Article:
“I thought we had a difficult time tonight. Our timing wasn’t good,” Arena said following a game that will be dissected for some time thanks to the fouling, biting and apparent nipple twisting that featured. “We didn’t deal well with the physicality. The game had no rhythm … It took us 30 minutes to play a little bit and then we got a little bit more assertive in different positions on the field. But it’s just a sloppy game overall.”
None of the USA’s four performances in this tournament has been comprehensive, and the search for depth plus the desire to win a title has resulted in necessary compromise.
Lichaj embodies those competing priorities.
Despite a productive career in England, where he just was named Nottingham Forest’s player of the season, the Chicagoland native entered 2017 with only 11 senior caps on his resume and just one since 2013. Before this summer, his most memorable Gold Cup moment was watching Giovani Dos Santos’s iconic, backbreaking golazo sail just over his head in the 2011 final. Lichaj remained on the outside looking in, even as former coach Jurgen Klinsmann struggled to establish a reliable pecking order at right back. When Lichaj finally got his first extended chance in years to make a national team impression, he was so intent on soaking it in that he decided to bring his wife and two daughters to each and every Gold Cup venue. He’ll probably lose money this summer, but one never knows when the chance will come again.
“I think one thing we’ve benefited from in the tournament was that we had been able to look at a lot of players and see how they fit in in the big picture, and if there’s anything I get out of the Gold Cup it’s going to be that,” Arena said.
“[Lichaj] hasn’t been with the national team for a number of years. He’s a good defender, no question about it. He needs a little more experience at this level, but he fits in well with the team and [plays] a position where we need help. DeAndre Yedlin was injured for a fair amount last year … and it’s nice to know that Eric is a player we can depend on and perhaps helps us in that position.”
Arena’s job now is to give Lichaj and his family a reason to visit Santa Clara, California—the site of next week’s final. Costa Rica is a good side. Los Ticos “beat the U.S. by four goals in November,” Arena reminded the press Wednesday. The question now is whether Lichaj and his teammates have established the continuity and chemistry required to reverse that result. Lichaj knew that his goal didn’t entirely erase his mistake. A better team takes advantage, and there’s still a long way to go before he really can cut loose and celebrate.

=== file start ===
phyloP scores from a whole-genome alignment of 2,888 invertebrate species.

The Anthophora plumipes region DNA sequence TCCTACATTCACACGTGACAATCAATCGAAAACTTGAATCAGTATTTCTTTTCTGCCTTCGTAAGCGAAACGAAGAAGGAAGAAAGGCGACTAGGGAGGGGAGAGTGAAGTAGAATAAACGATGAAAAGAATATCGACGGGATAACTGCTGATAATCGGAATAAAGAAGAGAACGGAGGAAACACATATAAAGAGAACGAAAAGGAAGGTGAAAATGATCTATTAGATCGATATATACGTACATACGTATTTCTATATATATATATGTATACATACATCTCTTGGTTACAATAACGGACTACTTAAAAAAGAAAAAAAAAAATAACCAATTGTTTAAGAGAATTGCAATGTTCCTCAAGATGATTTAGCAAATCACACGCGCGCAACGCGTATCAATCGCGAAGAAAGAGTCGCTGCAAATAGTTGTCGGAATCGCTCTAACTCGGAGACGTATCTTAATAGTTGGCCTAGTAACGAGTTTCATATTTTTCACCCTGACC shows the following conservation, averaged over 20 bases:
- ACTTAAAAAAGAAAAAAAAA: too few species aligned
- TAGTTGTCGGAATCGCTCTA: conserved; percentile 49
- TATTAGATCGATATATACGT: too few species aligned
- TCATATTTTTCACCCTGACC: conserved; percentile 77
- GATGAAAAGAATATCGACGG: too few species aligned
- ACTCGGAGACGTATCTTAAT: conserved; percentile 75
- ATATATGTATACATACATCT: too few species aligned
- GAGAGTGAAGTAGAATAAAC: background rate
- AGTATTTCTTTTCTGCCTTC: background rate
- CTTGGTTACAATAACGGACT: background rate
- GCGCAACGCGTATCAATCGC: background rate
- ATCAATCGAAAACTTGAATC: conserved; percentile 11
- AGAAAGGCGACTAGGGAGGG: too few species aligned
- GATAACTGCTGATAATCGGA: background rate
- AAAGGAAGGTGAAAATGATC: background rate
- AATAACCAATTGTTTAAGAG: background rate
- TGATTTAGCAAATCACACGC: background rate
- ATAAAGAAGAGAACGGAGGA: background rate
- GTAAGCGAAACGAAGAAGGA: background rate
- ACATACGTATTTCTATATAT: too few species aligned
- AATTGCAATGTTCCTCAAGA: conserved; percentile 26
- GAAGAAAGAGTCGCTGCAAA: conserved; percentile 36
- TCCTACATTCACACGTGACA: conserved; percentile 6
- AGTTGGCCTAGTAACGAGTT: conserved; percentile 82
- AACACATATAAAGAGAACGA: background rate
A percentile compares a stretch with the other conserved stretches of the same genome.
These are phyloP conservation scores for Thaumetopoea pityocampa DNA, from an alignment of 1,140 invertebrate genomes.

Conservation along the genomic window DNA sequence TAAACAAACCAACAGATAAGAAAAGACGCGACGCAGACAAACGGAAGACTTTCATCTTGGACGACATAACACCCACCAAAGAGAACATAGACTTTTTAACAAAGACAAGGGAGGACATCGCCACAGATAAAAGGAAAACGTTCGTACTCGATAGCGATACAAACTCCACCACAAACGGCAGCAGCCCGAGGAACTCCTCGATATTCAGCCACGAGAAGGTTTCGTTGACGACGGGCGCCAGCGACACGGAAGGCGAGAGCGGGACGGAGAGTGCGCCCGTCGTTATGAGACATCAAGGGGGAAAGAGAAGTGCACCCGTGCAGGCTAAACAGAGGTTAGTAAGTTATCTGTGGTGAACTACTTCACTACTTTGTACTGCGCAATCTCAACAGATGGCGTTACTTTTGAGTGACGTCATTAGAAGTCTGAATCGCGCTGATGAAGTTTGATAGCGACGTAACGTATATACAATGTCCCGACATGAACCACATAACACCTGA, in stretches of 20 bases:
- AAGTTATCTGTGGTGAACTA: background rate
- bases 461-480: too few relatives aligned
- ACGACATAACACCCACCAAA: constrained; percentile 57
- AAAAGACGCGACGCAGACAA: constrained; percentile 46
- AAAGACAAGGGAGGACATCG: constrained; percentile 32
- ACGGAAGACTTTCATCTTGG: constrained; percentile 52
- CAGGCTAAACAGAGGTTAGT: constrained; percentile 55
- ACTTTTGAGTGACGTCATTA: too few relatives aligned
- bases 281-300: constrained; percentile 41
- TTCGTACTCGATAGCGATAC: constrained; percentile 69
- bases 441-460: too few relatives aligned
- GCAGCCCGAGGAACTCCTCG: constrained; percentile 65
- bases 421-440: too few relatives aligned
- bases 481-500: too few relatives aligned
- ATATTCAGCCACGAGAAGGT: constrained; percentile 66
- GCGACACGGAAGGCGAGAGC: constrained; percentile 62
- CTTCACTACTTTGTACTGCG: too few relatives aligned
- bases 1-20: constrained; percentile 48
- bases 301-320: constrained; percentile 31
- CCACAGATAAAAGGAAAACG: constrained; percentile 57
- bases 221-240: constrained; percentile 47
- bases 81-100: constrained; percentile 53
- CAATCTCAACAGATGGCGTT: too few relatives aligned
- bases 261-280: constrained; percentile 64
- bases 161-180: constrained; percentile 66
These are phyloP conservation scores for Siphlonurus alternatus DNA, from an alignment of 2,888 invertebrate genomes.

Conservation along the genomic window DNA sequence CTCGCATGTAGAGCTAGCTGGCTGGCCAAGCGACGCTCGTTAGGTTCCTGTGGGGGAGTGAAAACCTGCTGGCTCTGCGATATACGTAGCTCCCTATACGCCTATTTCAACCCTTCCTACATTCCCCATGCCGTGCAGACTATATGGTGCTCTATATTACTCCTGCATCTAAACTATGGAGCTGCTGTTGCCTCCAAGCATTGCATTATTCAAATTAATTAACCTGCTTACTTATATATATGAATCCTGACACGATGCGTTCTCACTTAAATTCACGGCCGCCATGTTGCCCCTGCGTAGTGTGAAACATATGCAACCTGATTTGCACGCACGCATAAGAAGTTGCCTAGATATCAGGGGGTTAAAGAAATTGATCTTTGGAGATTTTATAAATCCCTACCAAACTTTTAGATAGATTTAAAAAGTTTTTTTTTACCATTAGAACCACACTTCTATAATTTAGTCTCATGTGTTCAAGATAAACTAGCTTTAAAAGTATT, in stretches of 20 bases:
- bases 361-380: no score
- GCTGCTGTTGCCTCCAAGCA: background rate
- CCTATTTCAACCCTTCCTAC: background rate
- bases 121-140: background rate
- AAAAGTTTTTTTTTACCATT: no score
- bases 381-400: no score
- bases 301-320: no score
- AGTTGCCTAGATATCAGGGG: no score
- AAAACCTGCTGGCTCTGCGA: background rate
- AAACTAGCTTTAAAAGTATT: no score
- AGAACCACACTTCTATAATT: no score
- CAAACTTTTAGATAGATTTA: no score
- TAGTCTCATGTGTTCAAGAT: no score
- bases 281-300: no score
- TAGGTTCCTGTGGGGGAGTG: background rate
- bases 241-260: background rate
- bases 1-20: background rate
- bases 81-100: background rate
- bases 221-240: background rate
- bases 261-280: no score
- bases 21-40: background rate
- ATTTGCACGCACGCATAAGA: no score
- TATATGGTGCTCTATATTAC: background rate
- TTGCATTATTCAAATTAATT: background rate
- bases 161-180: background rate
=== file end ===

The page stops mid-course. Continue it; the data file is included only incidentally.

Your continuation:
“I’m not looking too far ahead. It would be nice to make a Word Cup team. Obviously that’s an ultimate goal. But the way I played in the first 45 … I need to sort that out,” he said.
Central defender Omar Gonzalez, a World Cup veteran and CONCACAF club champion at Pachuca, scored Thursday’s first goal off a header from an exquisite free kick by Michael Bradley. Gonzalez helped the USA win the Gold Cup four years ago and is far more entrenched in Arena’s plans than Lichaj. He acknowledged Tuesday’s performance “was sloppy in the beginning,” but that several days of training and 90 minutes of action were only going to help this reconstituted team come together.
“So we’re expecting it to be a lot sharper for the next game,” Gonzalez said.
They'll need to be. But the USA knows that. While there hasn’t been a 90-minute effort during this tournament that suggests it is ready to win it, the fact that a player like Lichaj—who had fought for that moment for so long—still had the perspective to remain grounded and self-aware is a decent sign. He and his teammates know they’re not the finished product. Individually, Lichaj has done enough to buy himself more looks in the future. Now the focus is finding the collective chemistry and quality required to beat Costa Rica.